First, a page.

Our review of Apple’s new 13-inch M2 MacBook Pro found that it’s a decent laptop, but we have several reasons why you should think twice about buying it. And now some YouTubers have discovered another reason to avoid the base model specifically: Its SSD is very slow.
Created Tech and Max Tech tested the $1,299 13-inch MacBook Pro with a 256GB SSD, the smallest capacity available, and their results show that the SSD’s read speeds are significantly slower than its predecessor, the M1-based 13-inch MacBook Pro. And it’s not a small difference: The new M2-based laptop has SSD read speeds that are 50 percent slower, while write speeds take a 30 percent hit.
Max Tech took apart the 13-inch MacBook Pro and may have found why the SSD takes a performance hit: Apple is using a single 256GB NAND flash storage chip. That’s different from the M1 model that uses a pair of 128GB chips–two chips performing read/write functions are faster than a single chip doing the same thing.
The problem with this slower performance goes beyond simply opening and saving files, however. As you probably know, the Mac has unified memory, which is different from the SSD, and it’s basically used when the CPU is at work. When the CPU runs out of unified memory, it moves items it’s not using into a swapfile on the SSD. The CPU will swap items back and forth between the unified memory and the SSD until it doesn’t need to anymore. If the SSD is slow, then the CPU takes longer to swap, and that affects the overall performance of the Mac.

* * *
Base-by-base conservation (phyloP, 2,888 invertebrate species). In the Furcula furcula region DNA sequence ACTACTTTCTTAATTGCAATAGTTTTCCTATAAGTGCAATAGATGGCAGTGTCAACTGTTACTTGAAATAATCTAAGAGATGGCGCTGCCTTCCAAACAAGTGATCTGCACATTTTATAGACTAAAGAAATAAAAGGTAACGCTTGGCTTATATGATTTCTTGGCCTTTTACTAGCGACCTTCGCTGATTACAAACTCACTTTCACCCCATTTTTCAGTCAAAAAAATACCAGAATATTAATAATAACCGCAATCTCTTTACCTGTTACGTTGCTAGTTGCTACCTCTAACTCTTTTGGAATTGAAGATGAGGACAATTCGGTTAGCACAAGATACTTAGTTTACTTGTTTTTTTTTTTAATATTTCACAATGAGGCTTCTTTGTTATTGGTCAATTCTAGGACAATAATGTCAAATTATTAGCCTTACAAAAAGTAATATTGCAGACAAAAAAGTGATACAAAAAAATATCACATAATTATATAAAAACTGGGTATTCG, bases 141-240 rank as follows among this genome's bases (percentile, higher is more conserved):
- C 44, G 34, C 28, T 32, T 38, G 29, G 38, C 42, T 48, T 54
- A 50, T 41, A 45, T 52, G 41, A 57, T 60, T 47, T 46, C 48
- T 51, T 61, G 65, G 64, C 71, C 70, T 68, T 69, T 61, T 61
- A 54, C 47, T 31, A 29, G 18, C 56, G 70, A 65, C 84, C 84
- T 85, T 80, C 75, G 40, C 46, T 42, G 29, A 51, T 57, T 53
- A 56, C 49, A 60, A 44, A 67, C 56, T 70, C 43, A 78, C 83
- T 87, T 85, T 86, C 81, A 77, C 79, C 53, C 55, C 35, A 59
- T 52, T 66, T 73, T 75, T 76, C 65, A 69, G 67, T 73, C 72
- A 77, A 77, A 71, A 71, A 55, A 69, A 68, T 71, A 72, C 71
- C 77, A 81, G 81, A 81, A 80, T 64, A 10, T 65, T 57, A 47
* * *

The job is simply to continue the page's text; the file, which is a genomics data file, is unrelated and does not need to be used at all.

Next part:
Macworld and other publications that reviewed the 13-inch MacBook Pro have models with larger SSDs and better performance. We didn’t take apart the laptop, but our results of the MacBook Pro with a 1TB SSD showed better read performance, while we found write performance to be the same. It’s likely that Apple is using two 512GB chips for 1TB SSDs.
Apple has not made a public statement as to why it decided to use just a single chip in the $1,299 model. There are a couple of reasons why Apple would switch to a single chip, but none of them make much sense. If it’s a cost-cutting measure, it certainly can’t be a significant one. It could be due to the global chip shortage, but SSDs appear to be in good supply. It’s possible that Apple will quietly switch back to dual 128GB chips in future MacBook Pro production cycles.
In any case, this development puts another damper on the 13-inch MacBook Pro. If you are considering the $1,299 model, at this point, it’s worth your while to wait and see if the upcoming M2 MacBook Air has the same 256GB SSD implementation. And even if it does, the MacBook Air has other features that make it a better choice, such as a bigger and better display, a better FaceTime camera, and a new design–though you’ll want to upgrade the unified memory to avoid performance hits.